10. Don’t go for the Hail Mary pass
Resist the temptation to put all your money into stocks in hope that big market gains will bail you out.
If a bear market strikes between now and retirement — not unlikely, given how long stocks have been rising — you might not have enough time to make up your losses before you retire, and what you always want to avoid is making big withdrawals from retirement funds that have been knocked down. (For ways to protect your savings against a big price drop, go here.)
Ten to 15 years from retirement, a sensible stock stake is no more than 70% of your portfolio. If you want help figuring out how much to invest in stocks and bonds, you can move your savings to an online advisor such as Betterment, Fidelity Go, or Schwab Intelligent Portfolios. All have low initial investment requirements and will guide you to the right mix based on your age and temperament.
At this life stage, throw all your energy into what’s in your control. Save more. Spend less. Hatch a plan to work longer. A decade or more of nailing those tasks can do wonders for your retirement security.
How to avoid a nasty retirement surprise
According to a new survey from the Transamerica Center for Retirement Studies (TCRS) of nearly 1,500 working baby boomers, “freedom,” “enjoyment,” and “stress-free” were the three most popular terms associated with retirement.
Yet few of those surveyed reported that they were saving enough to retire comfortably. And while many planned to make up for that savings by working longer, they weren’t working to stay fit and skilled enough to put in more years on the job.
And that disconnect is a bit of magical thinking, says Catherine Collinson, chief executive officer of the non-profit Transamerica Institute that sponsored the survey.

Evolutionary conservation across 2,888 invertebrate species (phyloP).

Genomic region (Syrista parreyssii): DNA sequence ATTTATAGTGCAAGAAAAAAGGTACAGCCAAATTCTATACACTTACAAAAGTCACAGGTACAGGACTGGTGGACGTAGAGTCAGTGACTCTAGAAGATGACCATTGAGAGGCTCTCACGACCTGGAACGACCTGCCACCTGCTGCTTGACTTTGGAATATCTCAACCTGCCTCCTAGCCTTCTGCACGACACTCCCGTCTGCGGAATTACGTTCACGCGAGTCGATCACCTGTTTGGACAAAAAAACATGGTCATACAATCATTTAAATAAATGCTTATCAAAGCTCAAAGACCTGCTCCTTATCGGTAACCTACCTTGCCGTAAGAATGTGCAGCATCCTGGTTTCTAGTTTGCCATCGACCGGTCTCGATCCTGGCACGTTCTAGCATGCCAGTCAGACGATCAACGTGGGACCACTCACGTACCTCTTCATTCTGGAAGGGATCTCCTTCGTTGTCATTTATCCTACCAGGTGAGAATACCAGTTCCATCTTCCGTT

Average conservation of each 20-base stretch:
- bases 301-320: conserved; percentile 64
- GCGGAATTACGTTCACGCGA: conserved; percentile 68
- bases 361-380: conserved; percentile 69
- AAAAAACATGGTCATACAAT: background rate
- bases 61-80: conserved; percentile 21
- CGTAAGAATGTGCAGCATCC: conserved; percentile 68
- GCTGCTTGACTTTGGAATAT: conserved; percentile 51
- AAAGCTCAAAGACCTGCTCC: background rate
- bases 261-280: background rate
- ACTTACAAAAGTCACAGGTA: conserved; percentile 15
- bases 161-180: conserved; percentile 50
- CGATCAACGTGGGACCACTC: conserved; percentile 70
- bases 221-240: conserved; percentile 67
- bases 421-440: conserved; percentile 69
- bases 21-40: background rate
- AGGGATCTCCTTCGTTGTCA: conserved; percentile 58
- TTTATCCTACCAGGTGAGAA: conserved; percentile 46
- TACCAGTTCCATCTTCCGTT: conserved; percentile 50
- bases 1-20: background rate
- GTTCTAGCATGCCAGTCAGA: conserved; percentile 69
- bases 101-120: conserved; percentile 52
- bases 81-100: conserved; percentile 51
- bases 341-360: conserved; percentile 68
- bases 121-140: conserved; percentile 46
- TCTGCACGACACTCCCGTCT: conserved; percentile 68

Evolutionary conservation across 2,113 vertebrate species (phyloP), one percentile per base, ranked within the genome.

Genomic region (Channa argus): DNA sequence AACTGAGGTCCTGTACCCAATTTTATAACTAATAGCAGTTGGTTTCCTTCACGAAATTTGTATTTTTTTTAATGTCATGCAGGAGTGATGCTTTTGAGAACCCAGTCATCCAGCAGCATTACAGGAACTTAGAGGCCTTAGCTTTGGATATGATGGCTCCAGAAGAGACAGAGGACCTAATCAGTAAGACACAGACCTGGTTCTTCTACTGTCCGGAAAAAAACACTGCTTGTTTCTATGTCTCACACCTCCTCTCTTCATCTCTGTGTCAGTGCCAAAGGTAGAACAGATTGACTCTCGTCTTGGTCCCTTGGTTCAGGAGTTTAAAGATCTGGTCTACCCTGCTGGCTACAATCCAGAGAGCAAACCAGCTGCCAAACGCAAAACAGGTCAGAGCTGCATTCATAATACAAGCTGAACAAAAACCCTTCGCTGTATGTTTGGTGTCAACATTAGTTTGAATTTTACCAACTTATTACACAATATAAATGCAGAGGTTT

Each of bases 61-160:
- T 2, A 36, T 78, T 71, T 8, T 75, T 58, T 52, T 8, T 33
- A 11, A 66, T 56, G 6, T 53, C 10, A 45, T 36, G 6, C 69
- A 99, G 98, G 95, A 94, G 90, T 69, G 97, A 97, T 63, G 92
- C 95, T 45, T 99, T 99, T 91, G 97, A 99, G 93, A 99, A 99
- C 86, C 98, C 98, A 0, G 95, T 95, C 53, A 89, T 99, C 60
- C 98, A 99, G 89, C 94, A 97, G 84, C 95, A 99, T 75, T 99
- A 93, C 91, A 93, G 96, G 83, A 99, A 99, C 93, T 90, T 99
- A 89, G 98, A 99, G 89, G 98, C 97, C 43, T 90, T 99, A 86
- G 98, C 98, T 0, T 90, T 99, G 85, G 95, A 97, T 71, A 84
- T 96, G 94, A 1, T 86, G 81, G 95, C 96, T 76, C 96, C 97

The majority of baby boomers surveyed by TCRS want to keep working past age 65, and are eager to stay with their current employer.
Only half of those surveyed, however, also reported that they are performing well at their current job, and 60% admitted to not keeping their skills cutting edge.
Worse, only one in four reported that they have a Plan B ready if they find themselves laid off. That’s a problem. A recent report from the non-partisan Urban Institute found that more than half of workers between the ages of 51 and 64 are laid off before they want to retire.
Another problem: Working gets harder as you age. An earlier survey co-sponsored by TCRS found that 66% of U.S. retirees had retired earlier than planned, with ill health cited as the main reason.
The key step to take
Part of the reason for this disconnect between goals and action, suggests Collinson, is that an enormous, long-term goal like retirement can feel overwhelming. That, in turn, leads to avoidance.
So try taking baby steps. “Instead of taking on the personal equivalent of solving world hunger all at once, map out a plan where you can do one or two things at a time,” says Collinson.
Once you’ve settled on some smaller goals, write them down: Researchers have found that writing a letter to your future older self can make it easier to stay committed to longer term goals.
And be realistic, not rigid. A study found that people who set a high goal that included some wiggle room–I will go to the gym 7 days a week, but won’t beat myself up if I miss 2 days–stuck to their goal more than people who didn’t give themselves that breathing space to be human.